Newest Trend in Skincare: Cleansing Waters
Back in the (beauty) dark ages, all you needed to wash your face was a little soap and water. Oh, how times have changed.
Between cleansing oils and balms and scrubs and cloths, there are about a million different ways to get your face clean. One of the newest contenders? Cleansing waters-clear solutions that claim to get rid of makeup, cleanse and tone all in one step, while leaving your face free of irritation and residue.
"Cleansing waters are detergent-free solutions that can be used without the need for a sink or running water, so they're great for patients who are on the go," says New York City dermatologist Francesca Fusco, M.D. "And because they're non-foaming, they're not as irritating as sudsy cleansers."
Foaming cleansers rely on traditional detergent (or surfactant) ingredients to get the cleansing job done. "They're identifiable on ingredient lists as chemicals like lauryl sulphate," says Dr. Fusco. Cleansing waters, on the other hand, tout something called "micellar technology" as being responsible for their dirt- and makeup-zapping power.
A micelle, explains YouBeauty Cosmetic Chemistry Expert Ni'Kita Wilson, is a tiny particle that looks like a bunch of balloons grouped together in a circle, with all the strings pointing toward the middle. "The balloons love water and the strings love oil, so they're constantly forming and breaking apart," Wilson says. "Dirt and oil get trapped in the center of the micelle, and can then be wiped away easily. It's a more gentle approach to cleansing."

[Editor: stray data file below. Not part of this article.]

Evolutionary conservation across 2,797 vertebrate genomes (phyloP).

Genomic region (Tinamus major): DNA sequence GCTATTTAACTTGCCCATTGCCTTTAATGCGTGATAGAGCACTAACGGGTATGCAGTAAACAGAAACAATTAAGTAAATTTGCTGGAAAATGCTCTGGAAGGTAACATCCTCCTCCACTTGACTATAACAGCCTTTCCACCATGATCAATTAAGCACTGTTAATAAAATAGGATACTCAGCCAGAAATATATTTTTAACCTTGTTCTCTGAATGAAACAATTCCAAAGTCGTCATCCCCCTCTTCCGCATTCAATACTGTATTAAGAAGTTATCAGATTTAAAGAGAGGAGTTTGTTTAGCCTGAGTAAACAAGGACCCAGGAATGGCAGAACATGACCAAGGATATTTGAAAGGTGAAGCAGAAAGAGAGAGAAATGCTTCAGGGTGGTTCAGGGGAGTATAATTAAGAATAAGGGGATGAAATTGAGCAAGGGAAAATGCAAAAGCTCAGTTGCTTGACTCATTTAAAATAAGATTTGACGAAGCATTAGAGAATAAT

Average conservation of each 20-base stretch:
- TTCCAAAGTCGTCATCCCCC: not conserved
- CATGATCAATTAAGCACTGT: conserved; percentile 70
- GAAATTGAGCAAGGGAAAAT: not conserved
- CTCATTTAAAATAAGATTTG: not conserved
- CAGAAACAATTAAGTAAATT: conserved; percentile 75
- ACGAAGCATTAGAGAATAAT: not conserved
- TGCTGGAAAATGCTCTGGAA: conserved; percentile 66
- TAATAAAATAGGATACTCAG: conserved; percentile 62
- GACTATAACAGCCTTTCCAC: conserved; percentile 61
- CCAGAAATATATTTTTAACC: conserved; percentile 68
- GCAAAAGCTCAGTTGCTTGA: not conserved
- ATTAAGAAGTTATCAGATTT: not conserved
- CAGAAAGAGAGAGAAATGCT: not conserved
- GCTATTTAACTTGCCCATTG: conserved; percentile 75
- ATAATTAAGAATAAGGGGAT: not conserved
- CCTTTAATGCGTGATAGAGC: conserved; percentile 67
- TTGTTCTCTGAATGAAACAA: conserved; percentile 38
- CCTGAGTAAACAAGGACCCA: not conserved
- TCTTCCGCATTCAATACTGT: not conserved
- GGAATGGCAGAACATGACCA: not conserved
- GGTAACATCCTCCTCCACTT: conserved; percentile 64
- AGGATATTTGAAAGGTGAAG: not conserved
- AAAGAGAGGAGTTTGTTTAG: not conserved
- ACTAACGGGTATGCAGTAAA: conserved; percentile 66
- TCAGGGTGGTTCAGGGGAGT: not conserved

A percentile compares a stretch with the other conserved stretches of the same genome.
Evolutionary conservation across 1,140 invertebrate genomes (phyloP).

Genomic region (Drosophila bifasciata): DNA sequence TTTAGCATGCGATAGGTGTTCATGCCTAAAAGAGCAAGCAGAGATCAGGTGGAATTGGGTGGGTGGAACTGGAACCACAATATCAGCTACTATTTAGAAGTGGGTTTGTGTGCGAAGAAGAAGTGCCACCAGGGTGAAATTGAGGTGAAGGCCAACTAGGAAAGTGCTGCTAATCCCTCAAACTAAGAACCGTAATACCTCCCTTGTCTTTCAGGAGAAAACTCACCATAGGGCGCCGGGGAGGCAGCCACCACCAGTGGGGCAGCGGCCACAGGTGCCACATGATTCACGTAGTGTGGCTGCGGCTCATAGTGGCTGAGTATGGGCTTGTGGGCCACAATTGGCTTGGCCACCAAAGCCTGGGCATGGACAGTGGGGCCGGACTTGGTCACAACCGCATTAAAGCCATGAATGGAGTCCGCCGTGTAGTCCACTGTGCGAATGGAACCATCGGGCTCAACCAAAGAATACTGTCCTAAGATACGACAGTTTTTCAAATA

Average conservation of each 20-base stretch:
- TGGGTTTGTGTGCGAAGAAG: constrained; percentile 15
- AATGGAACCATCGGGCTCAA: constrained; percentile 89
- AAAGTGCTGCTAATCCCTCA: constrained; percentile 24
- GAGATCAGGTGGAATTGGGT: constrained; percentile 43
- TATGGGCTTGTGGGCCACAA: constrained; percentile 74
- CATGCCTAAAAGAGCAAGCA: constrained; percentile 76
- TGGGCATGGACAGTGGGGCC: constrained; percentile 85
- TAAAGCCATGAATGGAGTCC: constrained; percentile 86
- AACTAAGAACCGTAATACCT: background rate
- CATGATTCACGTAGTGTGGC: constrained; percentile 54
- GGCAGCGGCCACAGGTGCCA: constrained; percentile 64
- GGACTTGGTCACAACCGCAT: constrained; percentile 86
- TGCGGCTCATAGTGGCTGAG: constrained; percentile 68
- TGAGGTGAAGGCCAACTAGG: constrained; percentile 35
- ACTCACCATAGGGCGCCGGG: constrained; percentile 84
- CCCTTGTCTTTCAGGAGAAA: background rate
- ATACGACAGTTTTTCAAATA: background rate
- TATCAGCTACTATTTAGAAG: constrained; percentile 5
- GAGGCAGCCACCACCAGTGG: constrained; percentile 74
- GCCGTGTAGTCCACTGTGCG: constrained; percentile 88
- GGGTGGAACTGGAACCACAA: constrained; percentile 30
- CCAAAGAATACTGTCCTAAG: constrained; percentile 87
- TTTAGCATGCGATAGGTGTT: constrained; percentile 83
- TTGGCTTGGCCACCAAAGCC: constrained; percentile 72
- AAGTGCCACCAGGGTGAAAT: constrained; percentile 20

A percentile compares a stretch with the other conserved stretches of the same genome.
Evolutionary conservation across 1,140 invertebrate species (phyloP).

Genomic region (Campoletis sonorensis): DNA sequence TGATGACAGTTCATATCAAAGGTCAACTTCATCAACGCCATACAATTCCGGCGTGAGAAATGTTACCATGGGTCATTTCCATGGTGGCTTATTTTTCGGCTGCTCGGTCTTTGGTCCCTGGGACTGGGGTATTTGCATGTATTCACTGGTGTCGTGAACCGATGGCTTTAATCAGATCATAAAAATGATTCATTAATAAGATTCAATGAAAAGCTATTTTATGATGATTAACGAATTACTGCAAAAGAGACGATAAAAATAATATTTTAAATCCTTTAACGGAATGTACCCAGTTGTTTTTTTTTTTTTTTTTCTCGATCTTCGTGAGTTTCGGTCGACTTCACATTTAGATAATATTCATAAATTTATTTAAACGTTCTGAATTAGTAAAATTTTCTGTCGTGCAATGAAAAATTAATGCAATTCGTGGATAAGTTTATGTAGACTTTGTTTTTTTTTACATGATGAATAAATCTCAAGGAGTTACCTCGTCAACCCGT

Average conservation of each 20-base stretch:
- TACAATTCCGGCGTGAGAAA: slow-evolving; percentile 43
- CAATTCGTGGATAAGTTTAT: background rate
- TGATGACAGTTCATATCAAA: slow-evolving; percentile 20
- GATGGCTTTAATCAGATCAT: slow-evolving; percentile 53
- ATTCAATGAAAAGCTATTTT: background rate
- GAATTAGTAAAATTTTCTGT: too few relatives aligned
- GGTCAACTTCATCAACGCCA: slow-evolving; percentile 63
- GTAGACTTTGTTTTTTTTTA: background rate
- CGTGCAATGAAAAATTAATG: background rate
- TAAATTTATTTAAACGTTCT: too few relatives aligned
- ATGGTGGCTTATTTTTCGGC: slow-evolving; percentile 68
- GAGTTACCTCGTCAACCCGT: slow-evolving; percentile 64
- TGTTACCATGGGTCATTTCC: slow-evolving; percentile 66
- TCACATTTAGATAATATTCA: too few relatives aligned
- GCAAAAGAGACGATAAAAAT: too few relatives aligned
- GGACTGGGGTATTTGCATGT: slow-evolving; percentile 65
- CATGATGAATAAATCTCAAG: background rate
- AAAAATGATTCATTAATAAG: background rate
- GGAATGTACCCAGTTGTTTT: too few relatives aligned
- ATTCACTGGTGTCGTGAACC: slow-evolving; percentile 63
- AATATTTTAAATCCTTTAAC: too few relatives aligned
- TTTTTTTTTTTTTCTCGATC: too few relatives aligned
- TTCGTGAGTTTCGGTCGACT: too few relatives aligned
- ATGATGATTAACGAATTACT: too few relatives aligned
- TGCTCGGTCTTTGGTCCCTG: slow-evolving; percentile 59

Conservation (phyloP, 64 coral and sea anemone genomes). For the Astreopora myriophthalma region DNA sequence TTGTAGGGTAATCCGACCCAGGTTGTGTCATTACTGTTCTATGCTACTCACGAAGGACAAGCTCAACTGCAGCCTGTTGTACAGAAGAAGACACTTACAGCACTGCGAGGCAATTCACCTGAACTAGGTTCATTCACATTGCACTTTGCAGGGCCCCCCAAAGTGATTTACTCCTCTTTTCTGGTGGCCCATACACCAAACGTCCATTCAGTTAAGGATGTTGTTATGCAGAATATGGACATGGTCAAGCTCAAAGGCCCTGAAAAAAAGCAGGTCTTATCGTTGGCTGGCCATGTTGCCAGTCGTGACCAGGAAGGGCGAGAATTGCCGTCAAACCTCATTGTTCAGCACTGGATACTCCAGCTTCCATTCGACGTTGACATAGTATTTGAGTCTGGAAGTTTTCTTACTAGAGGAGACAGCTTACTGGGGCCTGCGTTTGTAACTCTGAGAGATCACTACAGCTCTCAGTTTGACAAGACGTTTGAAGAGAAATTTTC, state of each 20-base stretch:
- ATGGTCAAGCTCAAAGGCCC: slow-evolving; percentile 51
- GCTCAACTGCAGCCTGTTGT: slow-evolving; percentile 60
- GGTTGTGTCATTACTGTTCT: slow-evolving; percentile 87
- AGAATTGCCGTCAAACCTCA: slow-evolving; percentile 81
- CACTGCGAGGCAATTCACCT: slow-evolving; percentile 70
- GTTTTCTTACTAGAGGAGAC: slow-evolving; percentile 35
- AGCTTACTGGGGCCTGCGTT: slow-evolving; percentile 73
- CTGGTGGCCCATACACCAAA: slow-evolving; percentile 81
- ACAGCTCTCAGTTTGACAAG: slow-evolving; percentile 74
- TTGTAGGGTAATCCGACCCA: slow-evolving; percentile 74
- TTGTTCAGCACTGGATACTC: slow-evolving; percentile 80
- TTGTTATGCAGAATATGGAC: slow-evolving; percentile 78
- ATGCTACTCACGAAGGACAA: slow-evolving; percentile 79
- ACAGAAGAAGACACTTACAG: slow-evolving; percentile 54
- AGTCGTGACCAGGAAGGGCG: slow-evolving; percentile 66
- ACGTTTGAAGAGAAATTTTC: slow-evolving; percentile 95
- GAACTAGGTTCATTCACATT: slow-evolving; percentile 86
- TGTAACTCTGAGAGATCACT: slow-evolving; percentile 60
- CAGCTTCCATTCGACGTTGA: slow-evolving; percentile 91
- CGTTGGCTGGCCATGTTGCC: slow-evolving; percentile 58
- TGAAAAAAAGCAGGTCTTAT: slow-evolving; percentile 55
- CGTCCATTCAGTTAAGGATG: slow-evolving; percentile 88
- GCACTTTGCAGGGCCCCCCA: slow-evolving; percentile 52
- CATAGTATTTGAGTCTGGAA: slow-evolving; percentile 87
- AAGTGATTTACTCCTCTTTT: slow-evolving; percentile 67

Technically, cleansing waters are meant to be used alone, but they can also serve as a first step before using a traditional cleanser.
"Using them as a pre-cleanser is a good option for women who wear a lot of makeup, heavy foundation or very thick moisturizers or sunscreens," says Dr. Fusco. "The physical wiping stimulates circulation and the product helps to dissolve, degrease and prep the skin for the subsequent cleansing."
The only inconvenient thing about cleansing waters? You need a cotton ball or pad, so they're not quite as effortless as cleansing cloths. Some makeup artists, though, find that's actually part of the appeal.
"Cleansing waters are a mainstay in my makeup kit," says New York City makeup artist Charlie Green. "I can use them on a Q-tip to clean up makeup mistakes, and I can refresh my models at the end of a long day in front of the cameras by using saturated cotton balls. I think makeup remover wipes are very convenient, yet somehow cleansing waters seem more luxurious and are just as quick and effective."
The final word? Cleansing waters are a good choice for sensitive skin types or anyone who needs quick, no-sink-required cleansing. Read on for the low-down on five cleansing waters we thought, well, held water.
- by Stephanie Huszar